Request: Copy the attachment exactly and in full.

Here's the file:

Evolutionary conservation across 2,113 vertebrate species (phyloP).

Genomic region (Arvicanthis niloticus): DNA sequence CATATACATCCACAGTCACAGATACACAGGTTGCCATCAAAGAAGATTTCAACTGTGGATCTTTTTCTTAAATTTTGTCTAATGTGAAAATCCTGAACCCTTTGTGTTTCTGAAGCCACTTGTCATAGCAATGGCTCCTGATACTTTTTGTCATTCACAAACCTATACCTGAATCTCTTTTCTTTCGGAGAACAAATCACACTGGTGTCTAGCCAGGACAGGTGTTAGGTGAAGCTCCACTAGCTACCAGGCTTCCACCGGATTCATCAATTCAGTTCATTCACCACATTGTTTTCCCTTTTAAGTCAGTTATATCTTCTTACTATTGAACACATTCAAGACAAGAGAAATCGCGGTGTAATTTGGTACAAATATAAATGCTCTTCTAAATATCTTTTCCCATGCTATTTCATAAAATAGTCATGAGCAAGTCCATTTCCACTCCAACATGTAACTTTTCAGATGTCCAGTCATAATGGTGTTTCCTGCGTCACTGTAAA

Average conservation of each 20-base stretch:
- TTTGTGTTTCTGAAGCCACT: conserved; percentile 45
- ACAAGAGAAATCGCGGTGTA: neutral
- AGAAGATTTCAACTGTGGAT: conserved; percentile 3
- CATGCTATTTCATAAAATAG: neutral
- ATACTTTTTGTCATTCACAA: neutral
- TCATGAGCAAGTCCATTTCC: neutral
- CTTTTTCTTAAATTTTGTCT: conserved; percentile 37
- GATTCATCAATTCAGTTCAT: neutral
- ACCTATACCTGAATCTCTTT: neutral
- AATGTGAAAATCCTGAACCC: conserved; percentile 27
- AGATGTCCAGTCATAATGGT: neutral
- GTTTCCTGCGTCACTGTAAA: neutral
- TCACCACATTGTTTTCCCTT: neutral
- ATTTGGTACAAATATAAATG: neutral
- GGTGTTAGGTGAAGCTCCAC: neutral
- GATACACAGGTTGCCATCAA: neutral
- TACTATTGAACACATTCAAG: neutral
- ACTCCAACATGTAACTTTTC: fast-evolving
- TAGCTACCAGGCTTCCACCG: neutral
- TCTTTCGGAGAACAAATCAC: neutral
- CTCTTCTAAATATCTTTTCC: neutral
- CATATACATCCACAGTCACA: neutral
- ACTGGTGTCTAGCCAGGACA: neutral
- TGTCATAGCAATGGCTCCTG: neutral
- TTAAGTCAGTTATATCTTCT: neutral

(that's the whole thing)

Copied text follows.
Evolutionary conservation across 2,113 vertebrate species (phyloP).

Genomic region (Arvicanthis niloticus): DNA sequence CATATACATCCACAGTCACAGATACACAGGTTGCCATCAAAGAAGATTTCAACTGTGGATCTTTTTCTTAAATTTTGTCTAATGTGAAAATCCTGAACCCTTTGTGTTTCTGAAGCCACTTGTCATAGCAATGGCTCCTGATACTTTTTGTCATTCACAAACCTATACCTGAATCTCTTTTCTTTCGGAGAACAAATCACACTGGTGTCTAGCCAGGACAGGTGTTAGGTGAAGCTCCACTAGCTACCAGGCTTCCACCGGATTCATCAATTCAGTTCATTCACCACATTGTTTTCCCTTTTAAGTCAGTTATATCTTCTTACTATTGAACACATTCAAGACAAGAGAAATCGCGGTGTAATTTGGTACAAATATAAATGCTCTTCTAAATATCTTTTCCCATGCTATTTCATAAAATAGTCATGAGCAAGTCCATTTCCACTCCAACATGTAACTTTTCAGATGTCCAGTCATAATGGTGTTTCCTGCGTCACTGTAAA

Average conservation of each 20-base stretch:
- TTTGTGTTTCTGAAGCCACT: conserved; percentile 45
- ACAAGAGAAATCGCGGTGTA: neutral
- AGAAGATTTCAACTGTGGAT: conserved; percentile 3
- CATGCTATTTCATAAAATAG: neutral
- ATACTTTTTGTCATTCACAA: neutral
- TCATGAGCAAGTCCATTTCC: neutral
- CTTTTTCTTAAATTTTGTCT: conserved; percentile 37
- GATTCATCAATTCAGTTCAT: neutral
- ACCTATACCTGAATCTCTTT: neutral
- AATGTGAAAATCCTGAACCC: conserved; percentile 27
- AGATGTCCAGTCATAATGGT: neutral
- GTTTCCTGCGTCACTGTAAA: neutral
- TCACCACATTGTTTTCCCTT: neutral
- ATTTGGTACAAATATAAATG: neutral
- GGTGTTAGGTGAAGCTCCAC: neutral
- GATACACAGGTTGCCATCAA: neutral
- TACTATTGAACACATTCAAG: neutral
- ACTCCAACATGTAACTTTTC: fast-evolving
- TAGCTACCAGGCTTCCACCG: neutral
- TCTTTCGGAGAACAAATCAC: neutral
- CTCTTCTAAATATCTTTTCC: neutral
- CATATACATCCACAGTCACA: neutral
- ACTGGTGTCTAGCCAGGACA: neutral
- TGTCATAGCAATGGCTCCTG: neutral
- TTAAGTCAGTTATATCTTCT: neutral